ORCHARD PARK, N.Y., Jan. 2 -- The Buffalo Bills spent 10 long weeks instilling hope in this city. Then they came out for the biggest game of their season and looked, well, utterly hopeless.
In a final crumbling every bit as shocking as their late-season revival, the Bills lost, 29-24, yesterday to a Pittsburgh Steelers team guided primarily by second-stringers and practice-squad players. The loss at Ralph Wilson Stadium kept Buffalo (9-7) from qualifying for the playoffs. Maybe more hurtful, it rendered the team's inspirational recovery from a 1-5 start -- its recent six-game winning streak -- meaningless.
With home field secured for the playoffs, Pittsburgh and its fans took pleasure in the team's ability to win despite the absence of many starters in the lineup.
(David Duprey -- AP)
Pittsburgh, meanwhile, won its 14th consecutive game and became the first AFC team -- and only the fourth in NFL history -- to finish 15-1.
"We had a chance to do something really special right here," Bills defensive tackle Pat Williams said, "and we totally wasted it."
Buffalo needed a win and a loss from either the New York Jets or the Denver Broncos to earn its first playoff berth since 1999. It would have become the second team in NFL history to qualify for the postseason after an 0-4 start.
That possibility so stirred Buffalo that 73,414 fans turned out for the game -- the team's highest attendance all season. Many of those fans monitored the Jets game via radios and televisions as carefully as they watched the Bills game. It seemed inconceivable that a Buffalo team that had won its last six games by an average of 23 points could lose at home to a Steelers team resting stars Ben Roethlisberger and Jerome Bettis.
"This game meant everything to the fans," Bills wide receiver Eric Moulds said. "I feel like they deserve more than what we showed them today."
After taking a 17-16 lead on a 30-yard interception return by Nate Clements early in the third quarter, the Bills imploded. Kicker Rian Lindell missed a 28-yard field goal that would have extended Buffalo's lead and, on the very next play, Pittsburgh running back Willie Parker took a handoff 58 yards to put the Steelers in scoring position. Two minutes later, kicker Jeff Reed put Pittsburgh ahead with a 37-yard field goal.
What ensued for the Bills was more of a collapse than a comeback attempt. With 13 minutes left, veteran quarterback Drew Bledsoe (16 for 30, 189 yards) fumbled at the Bills 18-yard line, and Steelers linebacker James Harrison recovered and ran for a touchdown.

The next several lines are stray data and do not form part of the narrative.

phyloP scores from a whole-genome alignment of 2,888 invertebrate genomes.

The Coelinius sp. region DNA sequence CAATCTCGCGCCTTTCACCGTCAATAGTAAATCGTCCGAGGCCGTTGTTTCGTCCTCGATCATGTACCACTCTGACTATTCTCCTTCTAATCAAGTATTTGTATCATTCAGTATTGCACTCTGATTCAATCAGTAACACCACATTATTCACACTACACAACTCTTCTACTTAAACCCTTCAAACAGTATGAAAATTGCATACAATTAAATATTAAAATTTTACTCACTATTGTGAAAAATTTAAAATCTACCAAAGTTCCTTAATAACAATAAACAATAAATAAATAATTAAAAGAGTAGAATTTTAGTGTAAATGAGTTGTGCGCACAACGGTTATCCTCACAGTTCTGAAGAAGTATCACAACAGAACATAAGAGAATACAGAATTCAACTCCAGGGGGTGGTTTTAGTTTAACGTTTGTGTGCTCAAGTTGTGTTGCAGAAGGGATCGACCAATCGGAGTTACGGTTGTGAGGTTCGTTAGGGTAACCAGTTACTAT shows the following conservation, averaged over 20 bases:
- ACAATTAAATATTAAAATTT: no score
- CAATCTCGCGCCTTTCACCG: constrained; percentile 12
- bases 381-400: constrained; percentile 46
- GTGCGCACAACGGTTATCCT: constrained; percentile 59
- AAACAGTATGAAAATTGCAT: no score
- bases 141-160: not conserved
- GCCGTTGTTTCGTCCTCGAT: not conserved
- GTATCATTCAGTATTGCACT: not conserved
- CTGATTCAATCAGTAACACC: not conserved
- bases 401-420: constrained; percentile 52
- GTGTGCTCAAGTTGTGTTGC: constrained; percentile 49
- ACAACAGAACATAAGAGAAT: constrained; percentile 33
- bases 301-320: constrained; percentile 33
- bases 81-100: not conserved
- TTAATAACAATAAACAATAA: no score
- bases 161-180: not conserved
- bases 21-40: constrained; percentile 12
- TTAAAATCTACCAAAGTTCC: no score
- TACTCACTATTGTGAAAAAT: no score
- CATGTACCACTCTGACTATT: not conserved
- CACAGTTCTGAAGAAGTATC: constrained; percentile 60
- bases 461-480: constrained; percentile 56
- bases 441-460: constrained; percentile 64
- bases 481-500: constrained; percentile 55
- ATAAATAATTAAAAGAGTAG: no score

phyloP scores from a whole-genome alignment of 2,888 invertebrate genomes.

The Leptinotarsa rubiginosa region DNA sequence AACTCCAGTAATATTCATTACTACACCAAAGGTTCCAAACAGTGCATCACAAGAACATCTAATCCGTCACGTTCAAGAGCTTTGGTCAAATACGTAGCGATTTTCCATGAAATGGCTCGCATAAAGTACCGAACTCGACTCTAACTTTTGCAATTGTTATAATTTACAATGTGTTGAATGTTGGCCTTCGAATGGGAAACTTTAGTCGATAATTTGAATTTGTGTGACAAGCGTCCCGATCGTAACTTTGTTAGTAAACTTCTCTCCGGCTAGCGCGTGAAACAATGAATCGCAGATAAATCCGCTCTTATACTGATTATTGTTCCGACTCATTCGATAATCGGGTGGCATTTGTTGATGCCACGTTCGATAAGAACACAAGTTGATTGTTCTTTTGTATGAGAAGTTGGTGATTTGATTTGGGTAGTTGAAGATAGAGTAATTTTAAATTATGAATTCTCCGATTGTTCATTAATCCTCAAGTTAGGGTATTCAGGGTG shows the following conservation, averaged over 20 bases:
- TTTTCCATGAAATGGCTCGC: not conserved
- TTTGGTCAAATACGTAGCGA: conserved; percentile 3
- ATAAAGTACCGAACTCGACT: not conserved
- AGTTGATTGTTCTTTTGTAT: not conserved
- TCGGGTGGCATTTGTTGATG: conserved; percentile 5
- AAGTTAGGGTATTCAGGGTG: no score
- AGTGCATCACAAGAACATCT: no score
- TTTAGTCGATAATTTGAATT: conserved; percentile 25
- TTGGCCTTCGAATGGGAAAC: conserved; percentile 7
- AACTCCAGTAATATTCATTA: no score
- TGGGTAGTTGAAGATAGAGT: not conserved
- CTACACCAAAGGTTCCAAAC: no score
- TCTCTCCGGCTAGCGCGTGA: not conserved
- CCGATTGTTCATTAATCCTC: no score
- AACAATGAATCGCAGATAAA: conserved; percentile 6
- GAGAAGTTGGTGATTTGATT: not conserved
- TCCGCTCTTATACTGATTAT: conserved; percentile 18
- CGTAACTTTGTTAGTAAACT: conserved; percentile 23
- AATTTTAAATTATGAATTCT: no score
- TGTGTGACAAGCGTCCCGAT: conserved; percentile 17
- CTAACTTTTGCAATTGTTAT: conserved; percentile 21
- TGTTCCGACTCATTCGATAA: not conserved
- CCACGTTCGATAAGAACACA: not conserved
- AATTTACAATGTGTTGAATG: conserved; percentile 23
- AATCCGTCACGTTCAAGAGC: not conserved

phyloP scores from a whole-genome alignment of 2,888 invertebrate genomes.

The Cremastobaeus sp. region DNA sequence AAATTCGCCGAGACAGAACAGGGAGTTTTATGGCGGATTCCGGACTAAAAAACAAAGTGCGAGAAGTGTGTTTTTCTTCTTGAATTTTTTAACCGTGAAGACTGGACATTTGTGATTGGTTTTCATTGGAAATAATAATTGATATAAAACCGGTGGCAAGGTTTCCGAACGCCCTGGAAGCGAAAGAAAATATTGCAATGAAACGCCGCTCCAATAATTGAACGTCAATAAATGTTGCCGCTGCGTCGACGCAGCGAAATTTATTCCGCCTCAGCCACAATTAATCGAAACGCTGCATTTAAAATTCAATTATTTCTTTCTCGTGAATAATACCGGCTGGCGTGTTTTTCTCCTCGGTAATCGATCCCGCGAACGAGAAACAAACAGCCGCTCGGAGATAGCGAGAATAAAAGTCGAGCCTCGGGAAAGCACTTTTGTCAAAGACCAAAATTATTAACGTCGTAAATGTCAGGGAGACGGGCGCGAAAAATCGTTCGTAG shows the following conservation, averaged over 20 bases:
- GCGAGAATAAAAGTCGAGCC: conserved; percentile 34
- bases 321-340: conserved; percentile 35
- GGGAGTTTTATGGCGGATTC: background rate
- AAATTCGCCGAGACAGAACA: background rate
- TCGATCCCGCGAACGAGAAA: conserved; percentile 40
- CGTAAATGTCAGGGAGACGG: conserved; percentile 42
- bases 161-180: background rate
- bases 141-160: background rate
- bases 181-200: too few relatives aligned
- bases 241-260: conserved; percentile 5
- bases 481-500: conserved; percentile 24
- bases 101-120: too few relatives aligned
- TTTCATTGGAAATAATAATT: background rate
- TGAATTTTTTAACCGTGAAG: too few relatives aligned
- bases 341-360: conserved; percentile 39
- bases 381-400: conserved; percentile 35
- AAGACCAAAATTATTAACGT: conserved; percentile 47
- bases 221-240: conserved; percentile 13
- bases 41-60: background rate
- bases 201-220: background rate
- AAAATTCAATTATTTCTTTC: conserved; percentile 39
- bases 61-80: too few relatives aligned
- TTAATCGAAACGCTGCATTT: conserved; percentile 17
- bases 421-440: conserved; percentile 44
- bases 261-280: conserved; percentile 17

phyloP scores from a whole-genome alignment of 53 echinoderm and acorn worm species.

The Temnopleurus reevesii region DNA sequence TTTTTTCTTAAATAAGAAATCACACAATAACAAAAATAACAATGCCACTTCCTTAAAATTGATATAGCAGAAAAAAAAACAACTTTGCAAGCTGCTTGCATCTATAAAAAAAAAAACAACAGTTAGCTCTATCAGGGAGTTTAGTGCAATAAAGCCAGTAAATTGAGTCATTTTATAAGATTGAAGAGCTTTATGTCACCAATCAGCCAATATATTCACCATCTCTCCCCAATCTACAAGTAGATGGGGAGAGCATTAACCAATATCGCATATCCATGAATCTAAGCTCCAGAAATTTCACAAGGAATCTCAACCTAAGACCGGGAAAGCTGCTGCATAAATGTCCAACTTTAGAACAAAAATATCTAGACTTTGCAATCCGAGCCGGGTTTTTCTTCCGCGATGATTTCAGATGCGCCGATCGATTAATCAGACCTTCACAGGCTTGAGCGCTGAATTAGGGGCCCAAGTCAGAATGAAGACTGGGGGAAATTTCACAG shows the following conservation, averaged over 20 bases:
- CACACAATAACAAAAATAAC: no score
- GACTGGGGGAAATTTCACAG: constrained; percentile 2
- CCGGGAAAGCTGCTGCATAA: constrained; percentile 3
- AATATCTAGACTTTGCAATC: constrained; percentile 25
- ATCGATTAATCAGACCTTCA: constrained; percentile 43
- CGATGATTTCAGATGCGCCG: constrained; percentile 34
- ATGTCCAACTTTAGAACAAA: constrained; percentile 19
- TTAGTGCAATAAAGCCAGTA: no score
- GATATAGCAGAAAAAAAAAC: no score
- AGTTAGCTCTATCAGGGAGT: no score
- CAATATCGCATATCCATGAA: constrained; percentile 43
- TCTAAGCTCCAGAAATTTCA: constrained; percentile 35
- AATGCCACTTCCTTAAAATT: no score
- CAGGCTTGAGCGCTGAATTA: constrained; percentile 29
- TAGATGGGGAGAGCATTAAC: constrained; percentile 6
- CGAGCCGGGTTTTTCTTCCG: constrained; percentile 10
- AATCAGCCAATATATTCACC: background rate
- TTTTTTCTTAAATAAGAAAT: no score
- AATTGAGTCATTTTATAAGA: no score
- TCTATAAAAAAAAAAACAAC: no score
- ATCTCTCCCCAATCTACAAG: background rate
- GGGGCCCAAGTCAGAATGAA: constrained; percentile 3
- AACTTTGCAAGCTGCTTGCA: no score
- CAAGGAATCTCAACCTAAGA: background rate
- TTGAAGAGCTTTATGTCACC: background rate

The Bills were called for four penalties in the fourth quarter, upping their game total to 12 for 108 yards -- their highest in two months. During a timeout midway through the fourth quarter, the Buffalo crowd grew so frustrated that it turned on its own slogan -- Billieve! -- and started to boo.
"I was a little surprised," Pittsburgh wide receiver Hines Ward said, "at how [the Bills] fell apart."
Said Williams, the tackle: "To get to this point was a long, long struggle. It's sort of like a slap in the face to have it end like this."
Even more degrading for the Bills, though, was that the Steelers -- who had already clinched home-field advantage throughout the playoffs -- were led by a cast of characters more used to being castoffs.
Parker, a fourth-string running back who was an undrafted rookie free agent, ran for a career-high 102 yards. Backup linebacker Harrison returned a fumble for a touchdown. Backup quarterback Tommy Maddox played passably, completing 12 of 24 passes for 120 yards with a touchdown and two interceptions.
When the Steelers replaced Maddux with Brian St. Pierre late in the third quarter, the substitution almost served to taunt the Bills. "I mean," linebacker Takeo Spikes said later, "that's a third-string quarterback they're bringing in."
But St. Pierre handed off safely and helped Pittsburgh maintain its lead. "If there was a team that you could put up as a poster boy for a 53-man roster, it's us," said St. Pierre, who was activated off the practice squad Friday. "It's special."
The Bills' season nearly was special.
"I'm pretty angry, really," said Bledsoe, who has 10,151 yards passing in three seasons with Buffalo. A former quarterback for the Patriots, he is only the seventh NFL player to surpass 10,000 yards with two teams. "I really felt that we would play better than this. The bottom line is that if we can't beat them with their backups on the field, we probably don't deserve to be in the playoffs.
"I'm in a little bit of shock right now, to be honest. I never once thought about not making the playoffs. Not once. I never anticipated the season would end like this."